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Email: alexis_project@yahoo.com

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Hafting a blade Back to Reconstructions of Ancient Artefacts



Hafting a Stone Blade

Click on the photos to see an enlarged version



Stone Knife
Dr Gheorghe wanted to make a reconstruction of a stone knife, a hafted blade. Only by making copies of ancient artefacts can you gain a good understanding of the minds of ancient peoples, and the restrictions under which they worked.

This is an ancient blade, since the materials for making flint blades are unavailable at present. This blade was found at Ostrovu Mare, and the number on it, visible in the later photographs, is the catalog number from Dr Gheorghe's private museum.

It is about 15 x 4 x 0.5 cm.

The handle is made from a green tree branch which was specially chosen to be as long as the blade, and a little curved along its length to better fit the hand. Dr Gheorghe says that it would be better to use a well seasoned, dry piece of wood, as it will not shrink as green wood does. A good strong species is the Locust Tree, Robinia pseudacacia, known in Romanian as Salcâmul.

From Wikipedia:
Salcâmul (cf. turc. salkâm) (Robinia pseudacacia, familia Leguminosae) este un arbore melifer, cu tulpina înaltă, până la 25-30 de metri şi ramuri spinoase rare, fiind aclimatizat în Romania. Provine din continentul nord-american.

Robinia pseudacacia is a nectar bearing tree, with a trunk of 25 - 30 metres, sometimes with thorns, originally from North America, but now acclimatised in Romania.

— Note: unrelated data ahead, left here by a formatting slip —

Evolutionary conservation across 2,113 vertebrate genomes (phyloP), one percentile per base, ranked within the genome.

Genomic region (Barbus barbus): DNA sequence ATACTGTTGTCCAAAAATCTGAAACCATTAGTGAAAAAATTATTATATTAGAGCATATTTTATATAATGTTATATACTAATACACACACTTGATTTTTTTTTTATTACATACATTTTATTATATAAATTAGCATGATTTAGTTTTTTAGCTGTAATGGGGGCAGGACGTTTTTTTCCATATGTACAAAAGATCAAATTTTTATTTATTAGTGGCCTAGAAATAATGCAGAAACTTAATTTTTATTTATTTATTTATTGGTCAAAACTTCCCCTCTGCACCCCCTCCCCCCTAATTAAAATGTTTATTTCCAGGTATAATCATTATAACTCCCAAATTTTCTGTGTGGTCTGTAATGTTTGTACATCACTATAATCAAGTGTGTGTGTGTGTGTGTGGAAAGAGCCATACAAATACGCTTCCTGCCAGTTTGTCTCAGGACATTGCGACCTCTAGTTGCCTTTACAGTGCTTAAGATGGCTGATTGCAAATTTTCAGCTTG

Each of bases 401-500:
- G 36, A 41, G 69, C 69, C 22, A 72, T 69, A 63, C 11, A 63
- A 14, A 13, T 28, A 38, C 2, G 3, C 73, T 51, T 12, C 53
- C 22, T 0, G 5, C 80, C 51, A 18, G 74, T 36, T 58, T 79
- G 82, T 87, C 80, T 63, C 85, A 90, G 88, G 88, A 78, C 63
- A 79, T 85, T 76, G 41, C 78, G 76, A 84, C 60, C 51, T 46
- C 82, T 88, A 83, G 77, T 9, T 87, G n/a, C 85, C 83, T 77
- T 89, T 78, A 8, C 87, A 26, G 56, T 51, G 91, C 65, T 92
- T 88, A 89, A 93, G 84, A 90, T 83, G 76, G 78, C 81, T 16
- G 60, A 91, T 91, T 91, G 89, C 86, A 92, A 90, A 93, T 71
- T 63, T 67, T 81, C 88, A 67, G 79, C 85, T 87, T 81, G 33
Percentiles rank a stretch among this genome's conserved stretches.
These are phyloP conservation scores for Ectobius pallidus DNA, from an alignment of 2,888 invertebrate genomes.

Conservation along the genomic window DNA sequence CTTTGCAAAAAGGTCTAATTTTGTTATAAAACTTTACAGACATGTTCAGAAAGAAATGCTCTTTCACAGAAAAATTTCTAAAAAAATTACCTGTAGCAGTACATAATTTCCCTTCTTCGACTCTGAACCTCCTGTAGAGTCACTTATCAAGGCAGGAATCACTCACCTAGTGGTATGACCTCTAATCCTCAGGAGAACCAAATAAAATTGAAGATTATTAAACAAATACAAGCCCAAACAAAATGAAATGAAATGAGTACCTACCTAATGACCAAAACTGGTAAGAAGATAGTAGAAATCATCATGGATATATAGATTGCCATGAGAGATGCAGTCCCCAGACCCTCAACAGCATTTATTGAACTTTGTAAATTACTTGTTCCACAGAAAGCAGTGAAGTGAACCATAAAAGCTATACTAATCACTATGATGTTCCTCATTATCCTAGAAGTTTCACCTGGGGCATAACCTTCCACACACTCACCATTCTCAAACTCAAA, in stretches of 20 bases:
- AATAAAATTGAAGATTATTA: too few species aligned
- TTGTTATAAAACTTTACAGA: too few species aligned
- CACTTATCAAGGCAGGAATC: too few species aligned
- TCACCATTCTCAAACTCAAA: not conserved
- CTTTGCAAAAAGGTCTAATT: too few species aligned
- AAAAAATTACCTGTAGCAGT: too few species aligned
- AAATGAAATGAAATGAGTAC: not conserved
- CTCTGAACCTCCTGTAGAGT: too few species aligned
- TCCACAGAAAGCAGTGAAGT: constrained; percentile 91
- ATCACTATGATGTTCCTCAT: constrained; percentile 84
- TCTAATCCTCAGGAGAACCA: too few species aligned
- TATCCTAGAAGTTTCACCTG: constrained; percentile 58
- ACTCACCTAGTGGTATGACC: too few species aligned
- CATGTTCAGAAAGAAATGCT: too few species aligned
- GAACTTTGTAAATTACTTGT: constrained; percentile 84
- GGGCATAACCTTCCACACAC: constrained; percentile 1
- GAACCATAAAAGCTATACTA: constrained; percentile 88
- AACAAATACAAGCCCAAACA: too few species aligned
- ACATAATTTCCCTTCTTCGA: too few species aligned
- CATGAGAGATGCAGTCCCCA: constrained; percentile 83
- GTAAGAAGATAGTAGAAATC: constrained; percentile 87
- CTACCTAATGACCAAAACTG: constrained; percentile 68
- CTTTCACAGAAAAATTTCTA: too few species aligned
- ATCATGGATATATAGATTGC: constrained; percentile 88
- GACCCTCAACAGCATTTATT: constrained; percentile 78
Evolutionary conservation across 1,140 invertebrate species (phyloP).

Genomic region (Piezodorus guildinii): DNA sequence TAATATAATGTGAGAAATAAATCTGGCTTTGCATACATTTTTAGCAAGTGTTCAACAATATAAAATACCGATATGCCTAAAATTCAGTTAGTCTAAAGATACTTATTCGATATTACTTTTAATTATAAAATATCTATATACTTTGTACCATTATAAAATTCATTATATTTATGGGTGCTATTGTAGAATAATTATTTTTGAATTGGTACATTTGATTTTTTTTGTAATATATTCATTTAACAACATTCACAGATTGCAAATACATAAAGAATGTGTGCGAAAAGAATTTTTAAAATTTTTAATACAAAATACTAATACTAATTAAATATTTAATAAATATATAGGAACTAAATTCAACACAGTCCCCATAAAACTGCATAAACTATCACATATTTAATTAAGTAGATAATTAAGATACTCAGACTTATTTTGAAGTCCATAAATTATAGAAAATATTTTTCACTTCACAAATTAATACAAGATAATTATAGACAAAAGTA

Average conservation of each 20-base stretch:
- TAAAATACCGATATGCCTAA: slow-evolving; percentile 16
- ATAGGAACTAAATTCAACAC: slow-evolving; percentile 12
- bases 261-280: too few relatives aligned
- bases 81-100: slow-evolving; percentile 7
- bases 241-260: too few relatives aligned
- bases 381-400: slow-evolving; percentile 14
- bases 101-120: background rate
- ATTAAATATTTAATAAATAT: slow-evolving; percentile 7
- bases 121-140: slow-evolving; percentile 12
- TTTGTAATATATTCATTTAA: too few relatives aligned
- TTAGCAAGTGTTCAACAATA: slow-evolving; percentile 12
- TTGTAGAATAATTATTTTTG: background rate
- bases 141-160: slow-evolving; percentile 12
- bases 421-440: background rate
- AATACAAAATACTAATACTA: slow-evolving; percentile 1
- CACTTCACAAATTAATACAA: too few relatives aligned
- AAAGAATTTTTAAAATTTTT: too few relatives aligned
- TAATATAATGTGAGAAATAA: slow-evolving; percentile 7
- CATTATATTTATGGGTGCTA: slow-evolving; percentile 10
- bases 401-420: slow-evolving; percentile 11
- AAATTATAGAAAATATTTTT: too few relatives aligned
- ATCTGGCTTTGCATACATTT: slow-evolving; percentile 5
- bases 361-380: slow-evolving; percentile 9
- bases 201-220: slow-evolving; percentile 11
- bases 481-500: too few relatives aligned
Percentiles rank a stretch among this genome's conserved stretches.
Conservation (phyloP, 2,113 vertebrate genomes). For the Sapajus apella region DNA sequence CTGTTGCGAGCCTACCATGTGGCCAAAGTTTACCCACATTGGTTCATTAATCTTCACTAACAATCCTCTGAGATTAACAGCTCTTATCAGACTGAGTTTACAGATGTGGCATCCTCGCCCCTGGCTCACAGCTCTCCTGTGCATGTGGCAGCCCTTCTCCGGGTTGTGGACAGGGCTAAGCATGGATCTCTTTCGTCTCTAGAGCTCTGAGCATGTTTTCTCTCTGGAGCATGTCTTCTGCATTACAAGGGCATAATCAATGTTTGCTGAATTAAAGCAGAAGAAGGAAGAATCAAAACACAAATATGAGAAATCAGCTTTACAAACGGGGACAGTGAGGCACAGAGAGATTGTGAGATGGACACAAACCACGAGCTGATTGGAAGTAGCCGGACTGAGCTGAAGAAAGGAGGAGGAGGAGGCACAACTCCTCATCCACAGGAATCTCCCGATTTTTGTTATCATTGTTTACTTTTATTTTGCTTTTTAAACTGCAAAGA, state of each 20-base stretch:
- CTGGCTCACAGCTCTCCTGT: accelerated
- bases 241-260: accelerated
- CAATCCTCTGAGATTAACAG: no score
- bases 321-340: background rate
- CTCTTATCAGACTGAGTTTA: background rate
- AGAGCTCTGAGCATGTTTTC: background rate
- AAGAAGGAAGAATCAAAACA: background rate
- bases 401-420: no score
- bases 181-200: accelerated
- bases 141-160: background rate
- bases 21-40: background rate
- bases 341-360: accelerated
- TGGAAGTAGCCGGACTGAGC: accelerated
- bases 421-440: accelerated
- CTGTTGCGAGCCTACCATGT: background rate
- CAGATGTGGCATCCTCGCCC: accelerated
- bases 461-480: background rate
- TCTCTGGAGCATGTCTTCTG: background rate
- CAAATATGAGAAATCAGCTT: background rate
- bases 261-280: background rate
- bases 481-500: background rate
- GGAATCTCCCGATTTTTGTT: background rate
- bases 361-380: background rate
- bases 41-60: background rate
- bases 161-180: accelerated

Photo: Adrian Gheorghe 24th December 2007




Stone Knife
First two pieces of plaited rawhide are fixed around the wood at the rear of the handle, which will hold the blade firm as they dry, since if the wood is cut to accept the blade before fixing them, the wood will split.

Photo: Adrian Gheorghe 24th December 2007




Stone Knife
In the front part of the handle a long deep cut is made, to fix the stone blade.

Photo: Adrian Gheorghe 24th December 2007




Stone Knife
After much effort Dr Gheorghe has fixed the stone blade into the large cut in the front part of the wooden handle, where it is held by the two rings made from rawhide, or possibly in ancient times by some sort of cane.

Photo: Adrian Gheorghe 24th December 2007




Stone Knife
The final hafted blade.

In order to better fix the blade in the handle, ancient man may well have used some sort of glue, such as the sap of trees such as Birch trees.

Photo: Adrian Gheorghe 24th December 2007









Recent additions, changes and updates to the Alexis site

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This site is to publicise the history and culture of Romania, and displays information from the Alexis Project Association

Alexis Project Filiasi/Romania
RC J/263/230/2007 CIF 21464151
Email: alexis_project@yahoo.com




If you have any photographs or information which would be useful for this site please contact Don Hitchcock


This page last modified Monday, 24th January, 2011 02:17am


Webmaster: Don Hitchcock

Email: don@donsmaps.com


My Archaeology website: http://donsmaps.com/